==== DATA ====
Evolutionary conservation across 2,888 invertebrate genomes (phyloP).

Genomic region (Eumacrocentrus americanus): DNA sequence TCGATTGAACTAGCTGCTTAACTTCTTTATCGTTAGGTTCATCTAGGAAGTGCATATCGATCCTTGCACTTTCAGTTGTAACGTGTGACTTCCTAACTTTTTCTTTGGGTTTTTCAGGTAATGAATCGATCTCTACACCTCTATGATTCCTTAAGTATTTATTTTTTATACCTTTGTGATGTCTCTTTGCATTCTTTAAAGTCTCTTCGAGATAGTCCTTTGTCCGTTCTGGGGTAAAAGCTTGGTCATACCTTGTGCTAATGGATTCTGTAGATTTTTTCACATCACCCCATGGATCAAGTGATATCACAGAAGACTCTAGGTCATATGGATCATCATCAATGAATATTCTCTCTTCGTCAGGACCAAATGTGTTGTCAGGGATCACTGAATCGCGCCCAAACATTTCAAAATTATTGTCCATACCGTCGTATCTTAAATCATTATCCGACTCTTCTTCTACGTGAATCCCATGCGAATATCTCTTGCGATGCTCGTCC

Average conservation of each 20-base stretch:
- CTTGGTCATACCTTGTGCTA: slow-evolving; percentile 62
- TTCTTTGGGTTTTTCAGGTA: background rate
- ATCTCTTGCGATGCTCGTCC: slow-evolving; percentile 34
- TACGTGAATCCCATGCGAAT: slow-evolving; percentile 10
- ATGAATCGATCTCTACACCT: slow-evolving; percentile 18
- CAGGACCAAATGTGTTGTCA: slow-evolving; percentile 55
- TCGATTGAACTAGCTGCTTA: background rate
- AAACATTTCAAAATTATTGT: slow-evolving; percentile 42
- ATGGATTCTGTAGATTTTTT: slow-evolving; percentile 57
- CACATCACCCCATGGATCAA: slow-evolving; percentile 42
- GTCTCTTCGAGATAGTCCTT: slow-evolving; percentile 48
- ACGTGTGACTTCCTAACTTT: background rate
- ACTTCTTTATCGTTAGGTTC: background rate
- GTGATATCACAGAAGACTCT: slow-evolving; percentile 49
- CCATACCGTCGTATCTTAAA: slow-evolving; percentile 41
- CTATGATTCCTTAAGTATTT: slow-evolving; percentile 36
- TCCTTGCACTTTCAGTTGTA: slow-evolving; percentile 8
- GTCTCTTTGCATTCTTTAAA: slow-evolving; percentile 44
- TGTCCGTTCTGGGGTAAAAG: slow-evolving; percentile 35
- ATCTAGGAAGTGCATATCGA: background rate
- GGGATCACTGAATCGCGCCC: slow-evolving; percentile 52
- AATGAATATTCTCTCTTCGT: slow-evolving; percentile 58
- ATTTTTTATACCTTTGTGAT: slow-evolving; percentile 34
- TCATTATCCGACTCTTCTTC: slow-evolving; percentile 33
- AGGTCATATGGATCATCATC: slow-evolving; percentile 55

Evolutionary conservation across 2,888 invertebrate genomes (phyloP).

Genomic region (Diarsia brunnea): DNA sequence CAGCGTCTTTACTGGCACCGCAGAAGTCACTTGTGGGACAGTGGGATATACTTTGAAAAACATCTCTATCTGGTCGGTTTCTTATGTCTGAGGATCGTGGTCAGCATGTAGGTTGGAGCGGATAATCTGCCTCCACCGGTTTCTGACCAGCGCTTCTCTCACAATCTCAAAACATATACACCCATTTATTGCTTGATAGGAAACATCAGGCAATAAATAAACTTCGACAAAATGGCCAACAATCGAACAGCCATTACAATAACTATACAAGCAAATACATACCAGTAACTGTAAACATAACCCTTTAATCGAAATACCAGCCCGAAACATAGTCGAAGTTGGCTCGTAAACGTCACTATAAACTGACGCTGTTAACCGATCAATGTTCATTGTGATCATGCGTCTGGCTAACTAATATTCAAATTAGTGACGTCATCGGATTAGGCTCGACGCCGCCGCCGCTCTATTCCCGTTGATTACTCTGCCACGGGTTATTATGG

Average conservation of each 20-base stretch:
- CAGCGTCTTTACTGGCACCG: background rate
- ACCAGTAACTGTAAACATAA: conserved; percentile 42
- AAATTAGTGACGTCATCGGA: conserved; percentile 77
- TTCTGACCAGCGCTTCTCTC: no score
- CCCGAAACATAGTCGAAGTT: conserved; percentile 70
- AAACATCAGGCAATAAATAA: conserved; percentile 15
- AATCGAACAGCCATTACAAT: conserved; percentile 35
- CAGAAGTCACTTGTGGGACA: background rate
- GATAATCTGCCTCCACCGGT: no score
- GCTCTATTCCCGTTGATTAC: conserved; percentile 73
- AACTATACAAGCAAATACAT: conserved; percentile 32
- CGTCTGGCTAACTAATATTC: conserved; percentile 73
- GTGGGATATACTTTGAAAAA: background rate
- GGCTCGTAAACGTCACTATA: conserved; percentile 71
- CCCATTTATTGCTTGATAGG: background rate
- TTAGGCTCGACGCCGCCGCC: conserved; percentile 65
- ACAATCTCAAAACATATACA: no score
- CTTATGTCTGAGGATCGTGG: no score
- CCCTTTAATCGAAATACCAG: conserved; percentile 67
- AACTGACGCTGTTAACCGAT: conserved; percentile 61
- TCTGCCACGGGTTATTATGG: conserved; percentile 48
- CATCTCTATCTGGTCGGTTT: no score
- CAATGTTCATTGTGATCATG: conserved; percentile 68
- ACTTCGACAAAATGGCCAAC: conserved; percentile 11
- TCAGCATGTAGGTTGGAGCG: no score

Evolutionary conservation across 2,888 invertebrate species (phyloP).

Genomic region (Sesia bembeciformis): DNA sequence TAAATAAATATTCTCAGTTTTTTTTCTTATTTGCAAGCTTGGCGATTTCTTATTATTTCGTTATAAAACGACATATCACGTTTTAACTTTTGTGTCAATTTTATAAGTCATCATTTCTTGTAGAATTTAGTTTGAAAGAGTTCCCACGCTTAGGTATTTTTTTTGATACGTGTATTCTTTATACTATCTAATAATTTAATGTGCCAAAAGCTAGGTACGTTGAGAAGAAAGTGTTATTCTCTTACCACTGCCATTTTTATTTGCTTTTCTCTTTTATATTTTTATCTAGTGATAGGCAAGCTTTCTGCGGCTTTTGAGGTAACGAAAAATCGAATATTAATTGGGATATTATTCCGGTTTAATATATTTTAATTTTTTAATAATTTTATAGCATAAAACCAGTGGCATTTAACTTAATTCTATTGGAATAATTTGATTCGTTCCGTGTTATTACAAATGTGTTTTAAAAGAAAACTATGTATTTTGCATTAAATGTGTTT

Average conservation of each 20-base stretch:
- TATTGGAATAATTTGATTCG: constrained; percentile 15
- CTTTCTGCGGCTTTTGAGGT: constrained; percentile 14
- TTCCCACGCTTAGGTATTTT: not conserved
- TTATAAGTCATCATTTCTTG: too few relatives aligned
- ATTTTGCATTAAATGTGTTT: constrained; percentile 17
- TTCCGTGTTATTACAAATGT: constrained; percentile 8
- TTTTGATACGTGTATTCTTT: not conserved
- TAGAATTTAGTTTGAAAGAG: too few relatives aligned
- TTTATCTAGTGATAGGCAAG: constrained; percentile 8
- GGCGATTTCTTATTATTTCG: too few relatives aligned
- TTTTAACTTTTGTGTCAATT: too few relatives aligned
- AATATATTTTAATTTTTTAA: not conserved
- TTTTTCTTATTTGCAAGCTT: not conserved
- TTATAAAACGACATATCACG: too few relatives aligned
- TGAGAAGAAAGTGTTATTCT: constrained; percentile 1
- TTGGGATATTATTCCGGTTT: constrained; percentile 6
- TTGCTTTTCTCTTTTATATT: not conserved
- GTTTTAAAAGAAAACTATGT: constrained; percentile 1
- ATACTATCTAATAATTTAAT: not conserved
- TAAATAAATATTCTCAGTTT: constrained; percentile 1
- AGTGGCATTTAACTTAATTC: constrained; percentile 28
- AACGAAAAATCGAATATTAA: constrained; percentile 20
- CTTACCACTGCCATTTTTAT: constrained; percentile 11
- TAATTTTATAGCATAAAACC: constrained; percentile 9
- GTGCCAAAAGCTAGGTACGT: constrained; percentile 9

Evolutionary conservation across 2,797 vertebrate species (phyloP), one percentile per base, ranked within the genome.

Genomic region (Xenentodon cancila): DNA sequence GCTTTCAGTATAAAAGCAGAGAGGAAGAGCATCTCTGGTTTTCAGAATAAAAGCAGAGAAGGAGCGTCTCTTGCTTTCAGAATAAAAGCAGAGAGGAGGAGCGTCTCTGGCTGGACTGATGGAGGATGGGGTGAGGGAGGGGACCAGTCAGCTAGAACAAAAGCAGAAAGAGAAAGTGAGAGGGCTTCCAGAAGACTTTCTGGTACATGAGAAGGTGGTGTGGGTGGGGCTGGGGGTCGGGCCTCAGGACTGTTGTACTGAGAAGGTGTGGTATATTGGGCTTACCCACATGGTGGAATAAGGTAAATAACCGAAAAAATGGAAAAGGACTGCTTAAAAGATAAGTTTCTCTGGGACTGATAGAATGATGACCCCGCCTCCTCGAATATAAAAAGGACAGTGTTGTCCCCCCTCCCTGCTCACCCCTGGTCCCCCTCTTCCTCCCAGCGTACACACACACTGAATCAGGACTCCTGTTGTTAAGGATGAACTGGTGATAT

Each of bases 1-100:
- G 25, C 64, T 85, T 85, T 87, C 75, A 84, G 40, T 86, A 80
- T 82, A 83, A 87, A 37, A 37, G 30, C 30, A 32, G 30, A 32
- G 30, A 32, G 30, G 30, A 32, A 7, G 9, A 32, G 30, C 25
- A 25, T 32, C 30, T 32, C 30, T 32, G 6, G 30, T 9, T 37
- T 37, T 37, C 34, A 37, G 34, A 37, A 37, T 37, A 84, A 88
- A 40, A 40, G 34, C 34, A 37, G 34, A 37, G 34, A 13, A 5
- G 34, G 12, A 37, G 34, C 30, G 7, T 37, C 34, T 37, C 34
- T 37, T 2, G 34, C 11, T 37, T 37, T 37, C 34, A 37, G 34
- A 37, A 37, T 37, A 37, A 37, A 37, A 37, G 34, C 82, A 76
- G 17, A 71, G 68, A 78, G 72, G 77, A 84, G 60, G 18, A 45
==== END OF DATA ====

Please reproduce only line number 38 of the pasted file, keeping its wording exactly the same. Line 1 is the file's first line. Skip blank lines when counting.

- AATCGAACAGCCATTACAAT: conserved; percentile 35